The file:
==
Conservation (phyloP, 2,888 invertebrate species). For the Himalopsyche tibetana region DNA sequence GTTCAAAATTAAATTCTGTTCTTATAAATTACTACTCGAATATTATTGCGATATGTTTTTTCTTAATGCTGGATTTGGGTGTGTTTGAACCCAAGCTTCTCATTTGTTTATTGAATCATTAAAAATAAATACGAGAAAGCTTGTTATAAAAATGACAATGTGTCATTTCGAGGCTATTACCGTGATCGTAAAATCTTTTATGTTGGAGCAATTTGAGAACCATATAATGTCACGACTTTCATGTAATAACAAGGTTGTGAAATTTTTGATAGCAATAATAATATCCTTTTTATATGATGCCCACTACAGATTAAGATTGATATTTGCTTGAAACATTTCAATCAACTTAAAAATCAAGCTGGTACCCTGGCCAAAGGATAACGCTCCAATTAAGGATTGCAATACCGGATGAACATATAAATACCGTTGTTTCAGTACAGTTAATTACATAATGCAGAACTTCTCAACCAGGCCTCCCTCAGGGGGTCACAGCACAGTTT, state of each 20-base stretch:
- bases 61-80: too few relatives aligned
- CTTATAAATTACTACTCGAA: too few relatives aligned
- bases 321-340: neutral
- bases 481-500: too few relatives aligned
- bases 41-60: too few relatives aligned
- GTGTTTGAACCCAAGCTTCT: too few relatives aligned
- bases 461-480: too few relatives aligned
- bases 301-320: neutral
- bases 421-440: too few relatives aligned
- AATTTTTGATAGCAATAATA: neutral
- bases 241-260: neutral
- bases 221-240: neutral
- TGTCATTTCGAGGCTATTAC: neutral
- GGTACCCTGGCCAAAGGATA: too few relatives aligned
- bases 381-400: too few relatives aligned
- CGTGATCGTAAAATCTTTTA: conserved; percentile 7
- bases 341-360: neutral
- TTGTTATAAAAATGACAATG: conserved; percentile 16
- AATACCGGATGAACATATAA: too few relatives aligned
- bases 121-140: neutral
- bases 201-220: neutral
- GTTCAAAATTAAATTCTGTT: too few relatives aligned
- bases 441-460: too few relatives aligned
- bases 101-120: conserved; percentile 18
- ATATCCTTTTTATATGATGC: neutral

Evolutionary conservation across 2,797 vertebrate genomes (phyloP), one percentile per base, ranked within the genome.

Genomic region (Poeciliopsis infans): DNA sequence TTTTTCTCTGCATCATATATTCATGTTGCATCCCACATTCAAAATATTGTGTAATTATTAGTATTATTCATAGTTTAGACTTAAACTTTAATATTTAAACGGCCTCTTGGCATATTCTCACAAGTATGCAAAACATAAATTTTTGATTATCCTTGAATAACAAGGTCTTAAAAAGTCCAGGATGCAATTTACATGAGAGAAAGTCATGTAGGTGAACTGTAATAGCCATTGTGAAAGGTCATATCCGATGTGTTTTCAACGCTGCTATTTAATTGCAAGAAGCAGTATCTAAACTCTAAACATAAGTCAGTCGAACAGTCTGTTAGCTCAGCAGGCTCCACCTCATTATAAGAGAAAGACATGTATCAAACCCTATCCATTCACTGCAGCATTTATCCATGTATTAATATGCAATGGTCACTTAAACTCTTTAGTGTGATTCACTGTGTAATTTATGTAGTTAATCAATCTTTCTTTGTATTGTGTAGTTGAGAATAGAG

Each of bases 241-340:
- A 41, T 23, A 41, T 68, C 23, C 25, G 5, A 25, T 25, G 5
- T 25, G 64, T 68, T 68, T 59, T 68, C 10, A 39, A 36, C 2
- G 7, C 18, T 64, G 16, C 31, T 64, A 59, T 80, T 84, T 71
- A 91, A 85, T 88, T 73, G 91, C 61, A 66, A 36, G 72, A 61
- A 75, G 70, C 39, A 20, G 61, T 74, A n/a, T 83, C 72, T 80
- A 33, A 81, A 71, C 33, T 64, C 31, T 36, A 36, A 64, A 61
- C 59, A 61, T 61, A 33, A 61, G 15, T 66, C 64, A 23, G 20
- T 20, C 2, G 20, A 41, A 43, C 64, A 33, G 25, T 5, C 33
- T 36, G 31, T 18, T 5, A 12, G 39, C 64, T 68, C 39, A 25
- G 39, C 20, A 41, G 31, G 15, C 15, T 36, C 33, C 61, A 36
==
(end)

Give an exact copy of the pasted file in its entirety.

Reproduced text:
Conservation (phyloP, 2,888 invertebrate species). For the Himalopsyche tibetana region DNA sequence GTTCAAAATTAAATTCTGTTCTTATAAATTACTACTCGAATATTATTGCGATATGTTTTTTCTTAATGCTGGATTTGGGTGTGTTTGAACCCAAGCTTCTCATTTGTTTATTGAATCATTAAAAATAAATACGAGAAAGCTTGTTATAAAAATGACAATGTGTCATTTCGAGGCTATTACCGTGATCGTAAAATCTTTTATGTTGGAGCAATTTGAGAACCATATAATGTCACGACTTTCATGTAATAACAAGGTTGTGAAATTTTTGATAGCAATAATAATATCCTTTTTATATGATGCCCACTACAGATTAAGATTGATATTTGCTTGAAACATTTCAATCAACTTAAAAATCAAGCTGGTACCCTGGCCAAAGGATAACGCTCCAATTAAGGATTGCAATACCGGATGAACATATAAATACCGTTGTTTCAGTACAGTTAATTACATAATGCAGAACTTCTCAACCAGGCCTCCCTCAGGGGGTCACAGCACAGTTT, state of each 20-base stretch:
- bases 61-80: too few relatives aligned
- CTTATAAATTACTACTCGAA: too few relatives aligned
- bases 321-340: neutral
- bases 481-500: too few relatives aligned
- bases 41-60: too few relatives aligned
- GTGTTTGAACCCAAGCTTCT: too few relatives aligned
- bases 461-480: too few relatives aligned
- bases 301-320: neutral
- bases 421-440: too few relatives aligned
- AATTTTTGATAGCAATAATA: neutral
- bases 241-260: neutral
- bases 221-240: neutral
- TGTCATTTCGAGGCTATTAC: neutral
- GGTACCCTGGCCAAAGGATA: too few relatives aligned
- bases 381-400: too few relatives aligned
- CGTGATCGTAAAATCTTTTA: conserved; percentile 7
- bases 341-360: neutral
- TTGTTATAAAAATGACAATG: conserved; percentile 16
- AATACCGGATGAACATATAA: too few relatives aligned
- bases 121-140: neutral
- bases 201-220: neutral
- GTTCAAAATTAAATTCTGTT: too few relatives aligned
- bases 441-460: too few relatives aligned
- bases 101-120: conserved; percentile 18
- ATATCCTTTTTATATGATGC: neutral

Evolutionary conservation across 2,797 vertebrate genomes (phyloP), one percentile per base, ranked within the genome.

Genomic region (Poeciliopsis infans): DNA sequence TTTTTCTCTGCATCATATATTCATGTTGCATCCCACATTCAAAATATTGTGTAATTATTAGTATTATTCATAGTTTAGACTTAAACTTTAATATTTAAACGGCCTCTTGGCATATTCTCACAAGTATGCAAAACATAAATTTTTGATTATCCTTGAATAACAAGGTCTTAAAAAGTCCAGGATGCAATTTACATGAGAGAAAGTCATGTAGGTGAACTGTAATAGCCATTGTGAAAGGTCATATCCGATGTGTTTTCAACGCTGCTATTTAATTGCAAGAAGCAGTATCTAAACTCTAAACATAAGTCAGTCGAACAGTCTGTTAGCTCAGCAGGCTCCACCTCATTATAAGAGAAAGACATGTATCAAACCCTATCCATTCACTGCAGCATTTATCCATGTATTAATATGCAATGGTCACTTAAACTCTTTAGTGTGATTCACTGTGTAATTTATGTAGTTAATCAATCTTTCTTTGTATTGTGTAGTTGAGAATAGAG

Each of bases 241-340:
- A 41, T 23, A 41, T 68, C 23, C 25, G 5, A 25, T 25, G 5
- T 25, G 64, T 68, T 68, T 59, T 68, C 10, A 39, A 36, C 2
- G 7, C 18, T 64, G 16, C 31, T 64, A 59, T 80, T 84, T 71
- A 91, A 85, T 88, T 73, G 91, C 61, A 66, A 36, G 72, A 61
- A 75, G 70, C 39, A 20, G 61, T 74, A n/a, T 83, C 72, T 80
- A 33, A 81, A 71, C 33, T 64, C 31, T 36, A 36, A 64, A 61
- C 59, A 61, T 61, A 33, A 61, G 15, T 66, C 64, A 23, G 20
- T 20, C 2, G 20, A 41, A 43, C 64, A 33, G 25, T 5, C 33
- T 36, G 31, T 18, T 5, A 12, G 39, C 64, T 68, C 39, A 25
- G 39, C 20, A 41, G 31, G 15, C 15, T 36, C 33, C 61, A 36